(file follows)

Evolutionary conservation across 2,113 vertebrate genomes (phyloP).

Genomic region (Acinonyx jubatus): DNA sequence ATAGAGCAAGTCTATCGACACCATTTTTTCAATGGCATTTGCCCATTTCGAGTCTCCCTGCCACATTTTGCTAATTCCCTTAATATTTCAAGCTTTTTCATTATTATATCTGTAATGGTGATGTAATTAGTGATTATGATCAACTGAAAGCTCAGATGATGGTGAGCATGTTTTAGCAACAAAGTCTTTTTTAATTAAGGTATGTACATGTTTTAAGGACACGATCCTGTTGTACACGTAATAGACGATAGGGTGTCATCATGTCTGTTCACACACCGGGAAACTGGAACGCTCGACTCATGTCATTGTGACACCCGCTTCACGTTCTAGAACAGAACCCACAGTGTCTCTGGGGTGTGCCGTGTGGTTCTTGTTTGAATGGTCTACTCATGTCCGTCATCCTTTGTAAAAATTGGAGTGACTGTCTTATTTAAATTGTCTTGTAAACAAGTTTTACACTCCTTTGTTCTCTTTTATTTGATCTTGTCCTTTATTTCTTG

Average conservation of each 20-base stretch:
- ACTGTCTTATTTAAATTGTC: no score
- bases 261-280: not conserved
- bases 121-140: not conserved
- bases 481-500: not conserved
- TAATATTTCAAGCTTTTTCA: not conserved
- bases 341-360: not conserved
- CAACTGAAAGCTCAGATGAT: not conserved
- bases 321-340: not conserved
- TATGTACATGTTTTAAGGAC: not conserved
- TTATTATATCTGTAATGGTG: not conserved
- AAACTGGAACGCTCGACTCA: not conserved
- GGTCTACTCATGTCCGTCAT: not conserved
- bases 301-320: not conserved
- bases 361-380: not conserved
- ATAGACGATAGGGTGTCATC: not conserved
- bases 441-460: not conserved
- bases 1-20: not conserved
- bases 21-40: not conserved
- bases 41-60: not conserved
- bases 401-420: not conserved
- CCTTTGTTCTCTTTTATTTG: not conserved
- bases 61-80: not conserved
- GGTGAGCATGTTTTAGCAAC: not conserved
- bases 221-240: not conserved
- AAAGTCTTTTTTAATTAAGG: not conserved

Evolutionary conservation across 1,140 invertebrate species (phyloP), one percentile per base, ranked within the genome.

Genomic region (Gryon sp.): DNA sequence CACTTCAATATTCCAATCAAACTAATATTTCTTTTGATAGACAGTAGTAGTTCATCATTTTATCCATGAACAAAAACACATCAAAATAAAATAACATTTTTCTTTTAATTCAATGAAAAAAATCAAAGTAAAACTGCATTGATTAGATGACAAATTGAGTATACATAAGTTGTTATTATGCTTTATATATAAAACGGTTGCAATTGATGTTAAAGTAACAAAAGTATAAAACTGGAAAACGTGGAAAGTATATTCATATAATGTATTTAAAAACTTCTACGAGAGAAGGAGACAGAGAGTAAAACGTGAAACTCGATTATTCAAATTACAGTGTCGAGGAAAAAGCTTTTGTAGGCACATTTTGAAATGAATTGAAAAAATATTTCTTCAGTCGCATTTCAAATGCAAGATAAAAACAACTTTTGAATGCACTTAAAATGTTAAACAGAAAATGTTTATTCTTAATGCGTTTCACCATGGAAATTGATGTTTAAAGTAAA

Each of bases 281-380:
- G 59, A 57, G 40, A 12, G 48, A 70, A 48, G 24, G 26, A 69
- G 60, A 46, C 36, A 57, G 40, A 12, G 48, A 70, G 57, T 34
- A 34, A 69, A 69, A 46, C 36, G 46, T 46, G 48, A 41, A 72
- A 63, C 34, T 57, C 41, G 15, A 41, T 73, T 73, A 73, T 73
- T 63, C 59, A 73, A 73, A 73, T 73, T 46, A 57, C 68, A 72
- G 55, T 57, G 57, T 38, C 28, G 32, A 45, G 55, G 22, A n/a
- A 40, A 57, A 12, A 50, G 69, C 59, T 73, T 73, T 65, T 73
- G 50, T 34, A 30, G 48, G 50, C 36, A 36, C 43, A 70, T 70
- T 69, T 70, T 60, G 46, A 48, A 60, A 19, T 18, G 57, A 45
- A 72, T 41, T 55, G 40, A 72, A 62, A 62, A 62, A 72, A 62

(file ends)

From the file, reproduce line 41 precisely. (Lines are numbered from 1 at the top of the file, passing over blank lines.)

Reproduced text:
- A 72, T 41, T 55, G 40, A 72, A 62, A 62, A 62, A 72, A 62